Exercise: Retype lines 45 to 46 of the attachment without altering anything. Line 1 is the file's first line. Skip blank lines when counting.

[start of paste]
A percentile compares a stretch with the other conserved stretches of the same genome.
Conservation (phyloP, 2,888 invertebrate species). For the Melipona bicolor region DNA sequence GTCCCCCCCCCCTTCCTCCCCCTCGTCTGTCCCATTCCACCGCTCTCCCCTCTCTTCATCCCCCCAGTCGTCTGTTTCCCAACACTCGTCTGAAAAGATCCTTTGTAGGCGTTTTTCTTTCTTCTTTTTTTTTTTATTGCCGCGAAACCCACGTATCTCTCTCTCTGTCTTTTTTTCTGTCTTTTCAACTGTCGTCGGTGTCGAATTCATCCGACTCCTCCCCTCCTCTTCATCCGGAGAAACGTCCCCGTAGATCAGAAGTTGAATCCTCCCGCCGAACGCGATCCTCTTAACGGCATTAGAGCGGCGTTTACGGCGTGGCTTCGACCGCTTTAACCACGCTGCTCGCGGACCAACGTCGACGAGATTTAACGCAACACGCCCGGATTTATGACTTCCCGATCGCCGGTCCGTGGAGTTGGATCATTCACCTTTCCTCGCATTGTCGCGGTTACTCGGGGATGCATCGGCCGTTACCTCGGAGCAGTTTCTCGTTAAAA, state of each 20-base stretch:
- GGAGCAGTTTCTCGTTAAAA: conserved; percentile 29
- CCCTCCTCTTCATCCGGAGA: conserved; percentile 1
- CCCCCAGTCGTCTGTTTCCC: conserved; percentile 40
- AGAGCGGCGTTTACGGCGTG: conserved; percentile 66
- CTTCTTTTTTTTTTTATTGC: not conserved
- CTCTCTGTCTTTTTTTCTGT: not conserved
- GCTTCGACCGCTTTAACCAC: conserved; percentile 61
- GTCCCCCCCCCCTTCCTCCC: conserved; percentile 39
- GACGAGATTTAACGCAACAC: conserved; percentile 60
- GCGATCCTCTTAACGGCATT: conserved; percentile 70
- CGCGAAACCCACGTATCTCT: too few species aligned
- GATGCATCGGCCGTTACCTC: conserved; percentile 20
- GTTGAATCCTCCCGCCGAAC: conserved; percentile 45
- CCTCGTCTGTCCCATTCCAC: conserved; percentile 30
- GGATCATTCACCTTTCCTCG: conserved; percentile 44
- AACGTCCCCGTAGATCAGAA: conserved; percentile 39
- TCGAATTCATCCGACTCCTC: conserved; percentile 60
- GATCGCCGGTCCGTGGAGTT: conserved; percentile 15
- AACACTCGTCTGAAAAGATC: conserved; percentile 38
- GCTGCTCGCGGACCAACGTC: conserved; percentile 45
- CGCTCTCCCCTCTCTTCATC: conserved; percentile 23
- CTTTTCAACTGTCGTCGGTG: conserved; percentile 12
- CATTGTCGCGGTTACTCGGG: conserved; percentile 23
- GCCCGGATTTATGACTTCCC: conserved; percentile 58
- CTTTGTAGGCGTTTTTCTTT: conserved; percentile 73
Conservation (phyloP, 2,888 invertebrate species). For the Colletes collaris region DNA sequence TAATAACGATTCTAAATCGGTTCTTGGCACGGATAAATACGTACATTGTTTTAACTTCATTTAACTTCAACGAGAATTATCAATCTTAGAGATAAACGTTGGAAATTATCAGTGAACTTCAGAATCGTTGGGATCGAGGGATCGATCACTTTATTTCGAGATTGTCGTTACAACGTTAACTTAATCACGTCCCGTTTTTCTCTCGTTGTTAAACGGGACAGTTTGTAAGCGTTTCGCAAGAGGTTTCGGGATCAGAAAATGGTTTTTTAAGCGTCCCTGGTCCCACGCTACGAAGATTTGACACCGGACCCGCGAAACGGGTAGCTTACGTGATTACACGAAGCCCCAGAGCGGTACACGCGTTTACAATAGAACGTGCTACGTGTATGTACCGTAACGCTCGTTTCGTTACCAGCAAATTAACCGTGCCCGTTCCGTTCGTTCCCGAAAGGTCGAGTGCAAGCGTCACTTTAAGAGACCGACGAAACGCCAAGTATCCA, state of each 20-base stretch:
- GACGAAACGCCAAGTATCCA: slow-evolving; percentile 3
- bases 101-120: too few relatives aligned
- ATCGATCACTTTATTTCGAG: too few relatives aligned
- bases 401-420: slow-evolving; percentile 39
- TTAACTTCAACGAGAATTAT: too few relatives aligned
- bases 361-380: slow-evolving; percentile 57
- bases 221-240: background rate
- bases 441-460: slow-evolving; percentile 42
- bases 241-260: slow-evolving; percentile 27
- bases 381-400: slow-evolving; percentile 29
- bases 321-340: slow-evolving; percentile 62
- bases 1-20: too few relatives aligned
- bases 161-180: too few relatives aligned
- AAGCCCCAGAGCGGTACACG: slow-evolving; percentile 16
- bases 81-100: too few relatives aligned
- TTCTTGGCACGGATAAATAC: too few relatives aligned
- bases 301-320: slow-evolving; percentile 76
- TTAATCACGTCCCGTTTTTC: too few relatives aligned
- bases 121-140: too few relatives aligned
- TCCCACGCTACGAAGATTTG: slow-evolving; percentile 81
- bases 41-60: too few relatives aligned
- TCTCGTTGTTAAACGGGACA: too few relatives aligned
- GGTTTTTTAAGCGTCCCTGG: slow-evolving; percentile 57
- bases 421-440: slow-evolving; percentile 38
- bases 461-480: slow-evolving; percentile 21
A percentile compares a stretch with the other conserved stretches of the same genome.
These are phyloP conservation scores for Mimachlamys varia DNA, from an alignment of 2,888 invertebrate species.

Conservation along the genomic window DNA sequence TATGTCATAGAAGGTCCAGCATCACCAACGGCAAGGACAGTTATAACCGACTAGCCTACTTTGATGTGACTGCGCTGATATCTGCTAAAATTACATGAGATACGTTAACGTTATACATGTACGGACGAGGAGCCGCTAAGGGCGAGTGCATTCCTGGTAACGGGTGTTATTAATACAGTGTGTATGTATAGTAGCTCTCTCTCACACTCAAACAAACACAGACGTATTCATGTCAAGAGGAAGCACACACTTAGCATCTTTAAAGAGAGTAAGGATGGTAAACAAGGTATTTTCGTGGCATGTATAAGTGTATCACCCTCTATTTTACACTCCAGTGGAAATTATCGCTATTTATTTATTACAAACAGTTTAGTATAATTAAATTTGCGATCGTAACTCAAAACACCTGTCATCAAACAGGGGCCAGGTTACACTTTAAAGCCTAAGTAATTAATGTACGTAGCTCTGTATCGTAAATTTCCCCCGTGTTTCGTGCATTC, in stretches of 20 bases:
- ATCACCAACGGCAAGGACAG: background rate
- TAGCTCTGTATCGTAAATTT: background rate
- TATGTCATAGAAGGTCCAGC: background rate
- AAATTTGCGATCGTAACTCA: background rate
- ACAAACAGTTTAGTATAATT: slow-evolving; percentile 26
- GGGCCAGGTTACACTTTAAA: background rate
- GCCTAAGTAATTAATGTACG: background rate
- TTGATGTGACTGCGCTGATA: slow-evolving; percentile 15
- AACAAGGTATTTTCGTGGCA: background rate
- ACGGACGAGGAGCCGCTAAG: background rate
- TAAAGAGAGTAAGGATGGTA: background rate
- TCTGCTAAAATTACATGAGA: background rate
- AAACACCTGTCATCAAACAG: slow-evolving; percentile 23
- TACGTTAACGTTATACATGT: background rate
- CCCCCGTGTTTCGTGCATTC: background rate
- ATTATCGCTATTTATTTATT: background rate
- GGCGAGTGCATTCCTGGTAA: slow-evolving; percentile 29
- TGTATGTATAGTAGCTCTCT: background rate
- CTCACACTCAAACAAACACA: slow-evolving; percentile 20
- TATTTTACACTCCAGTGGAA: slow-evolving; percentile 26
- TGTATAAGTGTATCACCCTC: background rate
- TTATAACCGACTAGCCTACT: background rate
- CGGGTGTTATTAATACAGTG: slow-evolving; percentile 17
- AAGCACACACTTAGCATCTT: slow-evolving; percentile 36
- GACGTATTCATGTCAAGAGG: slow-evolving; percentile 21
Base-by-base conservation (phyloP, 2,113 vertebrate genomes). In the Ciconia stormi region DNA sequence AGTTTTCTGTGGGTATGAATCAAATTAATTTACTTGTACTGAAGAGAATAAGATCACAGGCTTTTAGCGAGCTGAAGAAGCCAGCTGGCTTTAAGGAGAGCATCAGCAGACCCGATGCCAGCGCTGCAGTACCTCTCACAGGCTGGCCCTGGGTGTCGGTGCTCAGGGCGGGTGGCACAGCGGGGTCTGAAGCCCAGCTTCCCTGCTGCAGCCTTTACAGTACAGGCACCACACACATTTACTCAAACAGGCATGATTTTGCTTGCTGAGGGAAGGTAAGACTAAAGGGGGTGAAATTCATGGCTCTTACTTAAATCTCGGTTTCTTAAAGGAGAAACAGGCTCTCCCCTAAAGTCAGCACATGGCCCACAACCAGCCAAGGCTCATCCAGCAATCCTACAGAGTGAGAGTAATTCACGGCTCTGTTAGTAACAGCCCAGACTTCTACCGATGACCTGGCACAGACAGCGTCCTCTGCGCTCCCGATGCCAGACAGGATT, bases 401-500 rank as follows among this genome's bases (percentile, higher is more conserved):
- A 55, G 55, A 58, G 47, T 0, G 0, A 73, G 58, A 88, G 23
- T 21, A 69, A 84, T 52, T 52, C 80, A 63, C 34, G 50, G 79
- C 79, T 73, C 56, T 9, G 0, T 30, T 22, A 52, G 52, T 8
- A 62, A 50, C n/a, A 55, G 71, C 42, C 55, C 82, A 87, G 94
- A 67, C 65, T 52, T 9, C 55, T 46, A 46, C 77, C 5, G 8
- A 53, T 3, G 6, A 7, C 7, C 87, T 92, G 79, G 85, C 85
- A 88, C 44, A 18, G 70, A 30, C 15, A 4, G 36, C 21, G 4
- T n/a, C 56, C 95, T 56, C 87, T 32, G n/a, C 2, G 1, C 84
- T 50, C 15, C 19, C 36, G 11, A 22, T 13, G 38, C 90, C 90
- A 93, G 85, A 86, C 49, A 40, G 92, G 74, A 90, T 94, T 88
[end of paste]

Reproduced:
- bases 301-320: slow-evolving; percentile 76
- TTAATCACGTCCCGTTTTTC: too few relatives aligned